Many times during support calls the client is unable to restore from their Exchange Server backup. At that point if all the Microsoft Utilities like ESEUTIL or ISINTEG have failed, the client has no choice but to send their corrupted Exchange priv priv1 edb stm to a data recovery company.
How To Create A Blank Clean PRIV1 edb for Microsoft Exchange Server
The Exchange Information Stores are located in the MDBDATA folder (unless you have moved them to a custom location), usually on the second partition in a 2 partition Exchange Installation. In most cases the Information Stores Services are already shut down due to the tragedy that brought you to this page. If not, stop the Information Stores Services.
Now you will be able to rename the MDBDATA folder to something like MDBDATA-old or whatever you want. Now create a blank MDBDATA folder, go back and start your Information Stores Service.
At this point you can go into your Exchange Administration right click on the Private Mail Store (priv1.edb) and click “mount”. You will get a nag screen that complains about there being no edb and life will come to an end in the galaxy if your not careful, but ignore all that and hit OK. It now creates a brand new PRIV1.edb and PRIV1.stm file! In Exchange 5.5 there is only a PRIV.edb, but this works in version of Exchange, the only difference is that in 5.5 it pulls the user list out of the DIR.edb as opposed to the Active Directory in 200x.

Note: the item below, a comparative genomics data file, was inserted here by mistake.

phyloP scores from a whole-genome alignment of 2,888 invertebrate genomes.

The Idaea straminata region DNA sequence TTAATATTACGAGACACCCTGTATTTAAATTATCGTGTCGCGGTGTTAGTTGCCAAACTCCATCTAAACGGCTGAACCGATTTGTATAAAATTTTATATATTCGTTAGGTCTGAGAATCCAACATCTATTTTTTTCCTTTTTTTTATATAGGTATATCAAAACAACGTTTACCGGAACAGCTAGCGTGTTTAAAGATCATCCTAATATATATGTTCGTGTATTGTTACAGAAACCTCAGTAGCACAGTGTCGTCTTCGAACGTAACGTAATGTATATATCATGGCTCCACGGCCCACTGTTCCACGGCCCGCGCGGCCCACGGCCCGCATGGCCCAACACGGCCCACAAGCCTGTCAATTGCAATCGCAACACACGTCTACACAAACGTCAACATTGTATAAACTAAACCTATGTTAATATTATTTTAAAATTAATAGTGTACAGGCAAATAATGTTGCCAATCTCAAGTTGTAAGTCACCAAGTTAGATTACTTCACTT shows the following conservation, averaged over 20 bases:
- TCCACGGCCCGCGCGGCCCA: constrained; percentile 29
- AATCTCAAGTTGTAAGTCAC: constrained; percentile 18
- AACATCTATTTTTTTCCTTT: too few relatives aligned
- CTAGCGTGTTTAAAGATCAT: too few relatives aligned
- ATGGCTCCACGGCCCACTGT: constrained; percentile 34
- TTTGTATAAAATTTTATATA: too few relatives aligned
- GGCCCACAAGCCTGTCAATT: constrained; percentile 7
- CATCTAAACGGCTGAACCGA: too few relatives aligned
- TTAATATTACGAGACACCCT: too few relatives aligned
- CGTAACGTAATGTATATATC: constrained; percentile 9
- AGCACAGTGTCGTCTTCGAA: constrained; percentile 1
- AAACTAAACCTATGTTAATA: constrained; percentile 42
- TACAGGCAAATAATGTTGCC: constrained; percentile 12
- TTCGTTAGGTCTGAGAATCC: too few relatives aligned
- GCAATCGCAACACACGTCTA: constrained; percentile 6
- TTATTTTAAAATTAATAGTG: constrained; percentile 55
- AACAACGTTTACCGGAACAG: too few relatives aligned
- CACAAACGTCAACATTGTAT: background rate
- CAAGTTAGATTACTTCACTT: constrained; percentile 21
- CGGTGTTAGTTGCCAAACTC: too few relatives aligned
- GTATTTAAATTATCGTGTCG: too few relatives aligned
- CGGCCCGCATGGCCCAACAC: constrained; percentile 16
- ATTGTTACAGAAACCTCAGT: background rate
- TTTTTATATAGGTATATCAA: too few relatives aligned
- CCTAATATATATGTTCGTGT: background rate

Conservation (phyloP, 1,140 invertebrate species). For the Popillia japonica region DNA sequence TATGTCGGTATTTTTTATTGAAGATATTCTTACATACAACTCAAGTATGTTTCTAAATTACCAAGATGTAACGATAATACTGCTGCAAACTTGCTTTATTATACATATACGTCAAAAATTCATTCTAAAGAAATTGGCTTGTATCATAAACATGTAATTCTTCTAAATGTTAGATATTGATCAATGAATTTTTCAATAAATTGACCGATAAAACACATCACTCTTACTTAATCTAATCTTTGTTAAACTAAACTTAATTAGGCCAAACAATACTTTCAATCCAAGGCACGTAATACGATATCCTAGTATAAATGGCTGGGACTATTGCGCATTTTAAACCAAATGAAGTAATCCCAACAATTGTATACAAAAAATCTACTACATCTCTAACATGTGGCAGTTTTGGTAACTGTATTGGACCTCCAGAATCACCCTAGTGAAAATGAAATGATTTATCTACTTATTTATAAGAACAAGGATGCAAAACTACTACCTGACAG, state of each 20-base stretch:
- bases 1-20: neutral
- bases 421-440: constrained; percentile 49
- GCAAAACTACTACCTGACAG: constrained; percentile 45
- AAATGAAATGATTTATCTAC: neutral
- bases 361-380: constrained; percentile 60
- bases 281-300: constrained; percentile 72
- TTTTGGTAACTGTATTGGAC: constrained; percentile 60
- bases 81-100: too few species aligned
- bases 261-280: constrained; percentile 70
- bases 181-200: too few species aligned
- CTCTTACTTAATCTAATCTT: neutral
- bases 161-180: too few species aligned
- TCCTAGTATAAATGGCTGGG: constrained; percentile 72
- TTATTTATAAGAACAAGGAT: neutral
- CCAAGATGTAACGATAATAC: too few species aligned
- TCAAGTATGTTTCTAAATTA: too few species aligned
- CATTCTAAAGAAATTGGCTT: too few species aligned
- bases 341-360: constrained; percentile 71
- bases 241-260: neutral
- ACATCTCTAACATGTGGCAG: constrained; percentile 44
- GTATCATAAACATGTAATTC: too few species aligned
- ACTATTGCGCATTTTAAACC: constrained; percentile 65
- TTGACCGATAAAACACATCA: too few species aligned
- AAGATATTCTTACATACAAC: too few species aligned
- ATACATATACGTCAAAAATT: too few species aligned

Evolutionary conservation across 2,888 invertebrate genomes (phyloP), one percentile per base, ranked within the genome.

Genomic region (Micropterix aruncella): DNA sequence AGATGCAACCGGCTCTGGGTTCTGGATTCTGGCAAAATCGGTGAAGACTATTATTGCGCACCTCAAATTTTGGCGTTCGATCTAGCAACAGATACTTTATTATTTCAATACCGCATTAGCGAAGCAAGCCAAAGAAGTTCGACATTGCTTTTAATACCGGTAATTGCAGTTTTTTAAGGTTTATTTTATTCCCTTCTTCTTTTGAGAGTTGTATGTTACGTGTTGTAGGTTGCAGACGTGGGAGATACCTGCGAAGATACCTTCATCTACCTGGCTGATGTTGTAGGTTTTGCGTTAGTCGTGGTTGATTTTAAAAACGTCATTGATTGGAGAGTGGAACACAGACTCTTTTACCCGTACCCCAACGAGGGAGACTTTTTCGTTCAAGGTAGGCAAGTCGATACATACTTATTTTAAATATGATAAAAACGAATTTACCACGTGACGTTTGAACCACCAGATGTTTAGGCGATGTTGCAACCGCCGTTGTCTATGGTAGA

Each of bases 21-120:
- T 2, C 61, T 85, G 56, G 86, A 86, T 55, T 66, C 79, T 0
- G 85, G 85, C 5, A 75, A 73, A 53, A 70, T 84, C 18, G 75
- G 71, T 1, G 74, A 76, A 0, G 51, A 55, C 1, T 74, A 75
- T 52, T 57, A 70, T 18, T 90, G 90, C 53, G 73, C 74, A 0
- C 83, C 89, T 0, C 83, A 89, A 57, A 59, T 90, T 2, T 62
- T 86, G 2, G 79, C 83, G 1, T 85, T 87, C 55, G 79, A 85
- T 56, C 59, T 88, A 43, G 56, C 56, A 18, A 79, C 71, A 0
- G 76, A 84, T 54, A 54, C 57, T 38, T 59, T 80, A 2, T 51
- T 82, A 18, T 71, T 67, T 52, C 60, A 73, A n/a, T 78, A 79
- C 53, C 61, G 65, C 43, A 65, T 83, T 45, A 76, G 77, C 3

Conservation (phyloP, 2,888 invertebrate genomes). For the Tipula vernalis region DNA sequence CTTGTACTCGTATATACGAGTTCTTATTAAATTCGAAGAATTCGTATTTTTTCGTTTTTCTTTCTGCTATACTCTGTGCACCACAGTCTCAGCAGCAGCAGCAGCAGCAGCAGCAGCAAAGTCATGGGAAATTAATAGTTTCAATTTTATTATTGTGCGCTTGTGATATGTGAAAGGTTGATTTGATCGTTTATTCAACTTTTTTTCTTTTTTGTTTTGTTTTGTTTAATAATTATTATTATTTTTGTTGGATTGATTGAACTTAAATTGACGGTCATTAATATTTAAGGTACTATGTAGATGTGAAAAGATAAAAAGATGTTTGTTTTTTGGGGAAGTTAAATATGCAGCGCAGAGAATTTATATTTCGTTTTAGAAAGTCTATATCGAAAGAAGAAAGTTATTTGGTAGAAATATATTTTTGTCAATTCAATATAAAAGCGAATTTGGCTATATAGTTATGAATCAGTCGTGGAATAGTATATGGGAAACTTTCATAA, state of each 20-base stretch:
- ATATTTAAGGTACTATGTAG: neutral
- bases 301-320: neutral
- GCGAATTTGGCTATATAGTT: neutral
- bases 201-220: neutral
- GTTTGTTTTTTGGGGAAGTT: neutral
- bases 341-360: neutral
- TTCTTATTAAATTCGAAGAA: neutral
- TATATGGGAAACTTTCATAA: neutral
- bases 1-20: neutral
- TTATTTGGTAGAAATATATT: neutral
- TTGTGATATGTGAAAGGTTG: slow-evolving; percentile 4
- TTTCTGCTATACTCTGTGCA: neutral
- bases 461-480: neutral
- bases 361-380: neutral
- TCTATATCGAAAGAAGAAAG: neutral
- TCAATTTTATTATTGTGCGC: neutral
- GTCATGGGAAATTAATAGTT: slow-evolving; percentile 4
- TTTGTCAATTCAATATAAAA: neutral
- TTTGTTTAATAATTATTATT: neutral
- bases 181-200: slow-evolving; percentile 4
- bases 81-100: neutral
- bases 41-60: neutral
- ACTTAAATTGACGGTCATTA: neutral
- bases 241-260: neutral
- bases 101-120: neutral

That is all. Your users will have empty mailboxes, but at least they can send and receive mail until your Exchange data recovery company (hopefully us!) can return your mailboxes back. DTI Data Recovery is a full service hard drive recovery company that operates a class 100 clean room. If your Exchange Server has failed due to a hardware failure, please call 727-345-9665 for 24 hour support with Exchange Server Data Recovery.
***Disclaimer: After performing this process, it is extremely unlikely that Exchange Server Disaster Recovery will be possible with ESEUTIL! Copy your PRIV1 PUB1 edb and stm files before attempting any disaster recovery!